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Inaccurate Serelaxin Chemical Structure
To the Editor:
I would like to comment on what appears to be an error in the October 2013 issue of P&T in the Drug Forecast article, entitled “Serelaxin, a ‘Breakthrough’ Investigational Intravenous Agent for Acute Heart Failure” (Volume 10, pages 606–611).
My concern has to do with the legend of Figure 1, “Structural formula of serelaxin. Available at:
Serelaxin is correctly referred to in the text as a recombinant form of human relaxin-2, a naturally occurring polypeptide, with a molecular formula of C256H408N74O74S8 (molecular weight: 5.96 kilodaltons or 5,960 g/mol). A more descriptive structural formula can be found at
Investigation of the structural formula section of the AMA reference (as well as others) reveals that serelaxin is an insulin-like peptide with a total of 65 amino acids forming an A and B chain with three disulfide bridges. Furthermore, one of the amino acids present in the sequence of serelaxin is that of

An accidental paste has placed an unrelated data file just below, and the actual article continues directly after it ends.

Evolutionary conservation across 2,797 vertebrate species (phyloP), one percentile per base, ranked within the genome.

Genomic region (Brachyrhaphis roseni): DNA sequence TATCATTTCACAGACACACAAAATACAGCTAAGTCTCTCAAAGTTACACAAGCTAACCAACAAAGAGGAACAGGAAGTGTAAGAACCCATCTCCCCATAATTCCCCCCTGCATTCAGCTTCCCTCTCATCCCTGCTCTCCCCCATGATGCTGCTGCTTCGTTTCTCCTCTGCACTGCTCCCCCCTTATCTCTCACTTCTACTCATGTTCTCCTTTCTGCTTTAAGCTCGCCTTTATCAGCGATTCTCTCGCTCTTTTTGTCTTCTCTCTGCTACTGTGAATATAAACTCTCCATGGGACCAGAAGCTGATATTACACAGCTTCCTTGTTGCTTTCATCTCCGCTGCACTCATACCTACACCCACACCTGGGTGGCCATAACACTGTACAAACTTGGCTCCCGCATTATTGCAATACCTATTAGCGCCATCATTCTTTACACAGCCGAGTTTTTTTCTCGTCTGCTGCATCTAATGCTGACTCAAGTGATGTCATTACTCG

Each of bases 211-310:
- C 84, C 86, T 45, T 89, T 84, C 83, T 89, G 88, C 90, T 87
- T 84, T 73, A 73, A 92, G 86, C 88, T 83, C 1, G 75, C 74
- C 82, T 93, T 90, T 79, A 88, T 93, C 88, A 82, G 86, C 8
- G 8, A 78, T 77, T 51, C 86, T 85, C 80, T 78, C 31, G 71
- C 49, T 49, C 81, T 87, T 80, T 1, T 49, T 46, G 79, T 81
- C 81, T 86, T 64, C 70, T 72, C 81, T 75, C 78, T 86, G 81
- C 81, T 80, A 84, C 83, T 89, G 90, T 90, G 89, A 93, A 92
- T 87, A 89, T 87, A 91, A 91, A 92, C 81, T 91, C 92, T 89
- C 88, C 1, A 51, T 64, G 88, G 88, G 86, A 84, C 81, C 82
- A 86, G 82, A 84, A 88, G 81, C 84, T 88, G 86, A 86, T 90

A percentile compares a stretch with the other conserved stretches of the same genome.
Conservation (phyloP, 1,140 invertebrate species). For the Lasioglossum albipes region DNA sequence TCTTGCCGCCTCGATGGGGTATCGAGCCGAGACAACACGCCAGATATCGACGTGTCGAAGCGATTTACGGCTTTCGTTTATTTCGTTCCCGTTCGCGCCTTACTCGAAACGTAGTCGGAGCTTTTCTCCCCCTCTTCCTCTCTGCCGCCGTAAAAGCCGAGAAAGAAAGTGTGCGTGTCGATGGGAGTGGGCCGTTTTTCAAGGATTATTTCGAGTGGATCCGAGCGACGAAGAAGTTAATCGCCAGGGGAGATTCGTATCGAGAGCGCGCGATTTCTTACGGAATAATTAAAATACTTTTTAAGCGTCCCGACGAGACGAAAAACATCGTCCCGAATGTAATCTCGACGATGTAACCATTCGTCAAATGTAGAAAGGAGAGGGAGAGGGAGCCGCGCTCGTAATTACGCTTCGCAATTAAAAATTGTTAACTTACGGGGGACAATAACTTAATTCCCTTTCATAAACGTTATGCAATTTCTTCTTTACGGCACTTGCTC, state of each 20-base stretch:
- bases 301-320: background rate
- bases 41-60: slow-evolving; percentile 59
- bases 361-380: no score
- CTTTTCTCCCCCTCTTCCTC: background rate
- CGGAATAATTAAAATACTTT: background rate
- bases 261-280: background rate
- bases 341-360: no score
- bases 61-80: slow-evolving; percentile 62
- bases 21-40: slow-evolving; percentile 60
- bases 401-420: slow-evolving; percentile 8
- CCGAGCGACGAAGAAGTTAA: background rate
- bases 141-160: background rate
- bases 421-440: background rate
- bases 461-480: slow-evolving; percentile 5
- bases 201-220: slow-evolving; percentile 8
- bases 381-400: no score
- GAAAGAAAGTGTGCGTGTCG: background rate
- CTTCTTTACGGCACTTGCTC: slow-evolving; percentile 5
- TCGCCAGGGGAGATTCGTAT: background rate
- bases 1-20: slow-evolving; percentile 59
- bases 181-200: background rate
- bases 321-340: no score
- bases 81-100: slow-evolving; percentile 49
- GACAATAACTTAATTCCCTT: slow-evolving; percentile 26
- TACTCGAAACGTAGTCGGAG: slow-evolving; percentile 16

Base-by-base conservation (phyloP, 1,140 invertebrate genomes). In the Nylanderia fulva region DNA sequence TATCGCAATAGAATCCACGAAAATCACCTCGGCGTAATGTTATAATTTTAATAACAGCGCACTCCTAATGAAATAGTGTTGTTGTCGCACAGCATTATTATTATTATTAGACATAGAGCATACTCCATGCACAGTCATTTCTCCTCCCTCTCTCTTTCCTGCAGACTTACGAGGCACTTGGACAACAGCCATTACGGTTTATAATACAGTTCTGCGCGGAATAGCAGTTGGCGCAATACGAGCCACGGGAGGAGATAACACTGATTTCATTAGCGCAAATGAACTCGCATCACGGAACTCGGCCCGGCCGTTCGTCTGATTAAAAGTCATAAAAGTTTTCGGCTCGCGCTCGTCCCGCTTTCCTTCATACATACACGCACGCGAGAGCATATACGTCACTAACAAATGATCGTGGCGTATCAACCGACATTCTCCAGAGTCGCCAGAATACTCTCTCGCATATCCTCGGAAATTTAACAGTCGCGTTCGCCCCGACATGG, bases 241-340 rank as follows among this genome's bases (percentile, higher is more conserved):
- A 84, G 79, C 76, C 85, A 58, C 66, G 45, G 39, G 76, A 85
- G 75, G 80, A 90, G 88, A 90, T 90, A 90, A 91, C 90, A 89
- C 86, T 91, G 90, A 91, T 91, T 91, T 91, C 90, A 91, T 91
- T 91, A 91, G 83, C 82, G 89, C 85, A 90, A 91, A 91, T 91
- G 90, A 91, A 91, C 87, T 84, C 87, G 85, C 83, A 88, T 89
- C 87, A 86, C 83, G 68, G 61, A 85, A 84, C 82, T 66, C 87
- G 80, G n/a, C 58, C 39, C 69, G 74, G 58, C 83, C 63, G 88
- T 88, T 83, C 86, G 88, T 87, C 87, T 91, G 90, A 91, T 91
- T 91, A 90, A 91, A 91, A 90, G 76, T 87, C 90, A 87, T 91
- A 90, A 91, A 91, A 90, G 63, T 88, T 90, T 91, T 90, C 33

Of all the amino acids in serelaxin, this particular amino acid is singled out in the AMA’s reference in the ‘structural formula’ section (just below the complete listing of the primary amino acid sequences for both the A and B chains of serelaxin) because it is a “modified residue.”
Because lengthy peptide sequences are typically listed in standard single-letter amino acid code, the authors might have chosen to include the chemical structure of
If a reader has simply adopted a “pictures and graphs”–only approach when reading this article, as many busy health professionals and scientists are prone to do, and if reading the main text of the article is avoided, Figure 1, as presented, may imply that serelaxin is a small-molecule drug, when in fact it is a considerably larger peptide drug. Peptides can differ greatly in terms of their oral bio-availability, compared with small-molecule drugs, in large part because of the presence of acid-sensitive peptide (amide) bonds. Such bonds are generally readily hydrolyzed at low pH in the stomach, thus destroying a peptide’s molecular structure and, hence, its biological action.
As the article states, serelaxin is administered intravenously, probably as a means to avoid this issue. Furthermore, a quick online search reveals that
In closing, while this chemical misrepresentation is likely a simple oversight and one that will probably not change any practitioner’s mind about serelaxin, it highlights the need for pharmacists to be mindful of accurately representing the structural and chemical properties of drug molecules.
Associate Professor of Pharmaceutical Sciences–Medicinal Chemistry
Gregory School of Pharmacy
Palm Beach Atlantic University
West Palm Beach, Florida